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Morning routine chaos: How can I end the madness?

Dear Mama Drama:

(photo credit)

I am having a hard time getting my four-year-old to preschool on time. I usually ask him to get ready while I hop in the shower. When I get out, he hasn’t done anything. I get so frustrated because we are then rushing around and end up being late.

Please help us with this madness!

~Delayed Mama

Dear Delayed:

Getting out of the door on time in the morning is a challenge for many families. It is important to consider your child’s age and skill level when determining how independently he can complete the tasks you are asking of him. It sounds like your son, like most four-year-olds, will need more adult support to get through the morning routine.

When things are not working it is time to develop a new plan.

One idea would be to bring the items he needs to use into the bathroom where you are showering. He can get dressed, wash his face, and brush his teeth and hair while you shower. Having him in the room with you allows you to peek out periodically to give him support and encouragement. Have some books in a basket that he can look at as a reward when he’s done.

Another idea is to change your routine. Get up fifteen minutes earlier to take your shower and then you can work together to get dressed and ready to leave.

Provide visual supports. This previous Mama Drama column on Morning Routines explains how and why to use visuals as you move your son toward greater independence.  It also addresses the issue of awareness of time, or lack thereof, and strategies to help your child develop this.

Avoid distractions like television, videos, radios, toys, and computers that pull your child’s attention away from the task at hand. Use these as a carrot to encourage him to complete his tasks. Set a goal of being ready ten minutes before you need to leave and he can then choose a preferred activity for those few minutes. This also gives you time to slow down, have a cup of coffee or tea, and finish any last minute tasks.

It is always critical to remember that if things aren’t working, we need to change something…and it isn’t our children, it is ourselves. Provide the supports he needs and mornings will be smoother for everyone.

What tricks help your mornings run smoothly?

Lisa Vratny-Smith

HELP! I can’t get my child to write . . .

We’ve all been there. Making our children sit down to WRITE seems like punishment for them and for us. Us, when they throw a fit, cry, or refuse to do it . . . sound familiar?

How about these real life writing experiences . . .

  • LISTS – make a grocery list of your favorite foods, make a list of all the toys you want, make a list of your friends, make a list of your favorite animals in order of preference, etc.
  • POSTCARDS – buy or make postcards – think of friends to write to, or family, and write a quick hello and how are you.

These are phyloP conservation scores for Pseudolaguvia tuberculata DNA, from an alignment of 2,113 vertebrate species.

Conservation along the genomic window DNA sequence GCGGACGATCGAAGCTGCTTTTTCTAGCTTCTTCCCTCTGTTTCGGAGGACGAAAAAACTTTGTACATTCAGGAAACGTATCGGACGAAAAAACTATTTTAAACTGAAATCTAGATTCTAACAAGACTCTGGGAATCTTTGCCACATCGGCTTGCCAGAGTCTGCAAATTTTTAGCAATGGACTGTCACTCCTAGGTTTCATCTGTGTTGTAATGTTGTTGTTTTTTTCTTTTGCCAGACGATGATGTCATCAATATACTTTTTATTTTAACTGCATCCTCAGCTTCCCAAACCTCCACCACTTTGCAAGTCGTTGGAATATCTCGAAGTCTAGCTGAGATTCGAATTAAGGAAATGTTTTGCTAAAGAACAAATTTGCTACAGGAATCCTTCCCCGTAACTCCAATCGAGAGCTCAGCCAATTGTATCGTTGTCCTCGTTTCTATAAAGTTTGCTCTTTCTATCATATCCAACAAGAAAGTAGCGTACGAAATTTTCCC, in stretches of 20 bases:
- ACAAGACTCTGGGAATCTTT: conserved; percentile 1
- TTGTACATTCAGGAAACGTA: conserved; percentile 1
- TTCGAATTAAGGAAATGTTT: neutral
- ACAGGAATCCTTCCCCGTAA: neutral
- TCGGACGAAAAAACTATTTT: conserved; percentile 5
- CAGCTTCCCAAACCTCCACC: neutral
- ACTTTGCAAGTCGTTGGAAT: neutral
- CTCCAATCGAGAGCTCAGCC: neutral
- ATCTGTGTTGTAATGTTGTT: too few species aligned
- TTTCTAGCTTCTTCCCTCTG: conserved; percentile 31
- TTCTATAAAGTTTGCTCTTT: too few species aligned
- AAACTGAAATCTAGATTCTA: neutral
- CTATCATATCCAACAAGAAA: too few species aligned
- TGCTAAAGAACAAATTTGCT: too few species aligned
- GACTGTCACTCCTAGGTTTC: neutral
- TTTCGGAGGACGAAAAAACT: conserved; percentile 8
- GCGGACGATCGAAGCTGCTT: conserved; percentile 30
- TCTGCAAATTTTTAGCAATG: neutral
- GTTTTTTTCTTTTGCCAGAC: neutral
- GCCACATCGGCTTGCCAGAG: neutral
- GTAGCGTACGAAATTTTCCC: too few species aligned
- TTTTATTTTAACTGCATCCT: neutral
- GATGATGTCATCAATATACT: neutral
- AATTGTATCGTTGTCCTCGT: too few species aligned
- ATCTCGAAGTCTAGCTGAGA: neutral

• DEAR MOM – write a letter to argue for a pet or an allowance raise, make sure you list all the reasons you should get it.
  • TABLE PLACE CARDS – write down everyone’s name and make a seating arrangement for the table. (Even little ones can do this)
  • DIARY – get a new diary and write something every day — mom and dad can’t read it!
  • SUGGESTION BOX – Make a suggestion box for your family, and have family meetings to discuss.
  • MAP – Draw and label a map of your backyard, neighborhood, or park
  • ALL ABOUT BOOK – on your favorite subject (worms, ghosts, rocks, solar system, airplanes) – use the internet and books from the library
  • SURVEY – conduct a survey about favorite foods, favorite ice cream flavors, (can make into a graph later)
  • COMPUTER WORD PROCESSING -Write something on the computer and add pictures from clip art.

Does this help? Will you comment and let me know if you’ve found any that work for your child or other ideas that you’ve tried?

Helping Kids Be Bucket Fillers

Last year my daughter came home from school and told me one of her friends “locked her out” or wouldn’t let her play. It happened the next day and the next. I asked, “Do you really think she’s a good friend?”

“Yes,” she insisted.

Suddenly, my whole life flashed before me. How many times had that happened to me? I hated to see her play with girls who weren’t kind. I knew how that felt.

And then I stumbled upon a wonderful book called Have You Filled A Bucket Today? The book compares our happiness or discouragement with a full or empty bucket. It talks about how we can say nice things to others and that fills their bucket! If we say rude things, it dips out their bucket.

In turn, if others say nice things or rude things, our own buckets can be filled or emptied. It’s a sweet book with lovely examples of real life.

The book helped my daughter take responsibility for her own behavior, kind or unkind. It took the focus off of the other girl as the truth is that we can only be responsible for our own behavior.

She began hanging out with different kids. It helped to have a metaphor to discuss the way she or others acted.

I write this post thinking about going back to school, new friends, old friends and the issues that always arise. If you have preschool aged kids, Fill A Bucket is a version written especially for them.

have you filled a bucket

I hope this helps you as much as it did for our family. What has worked for you?

*image from

Take a pretend trip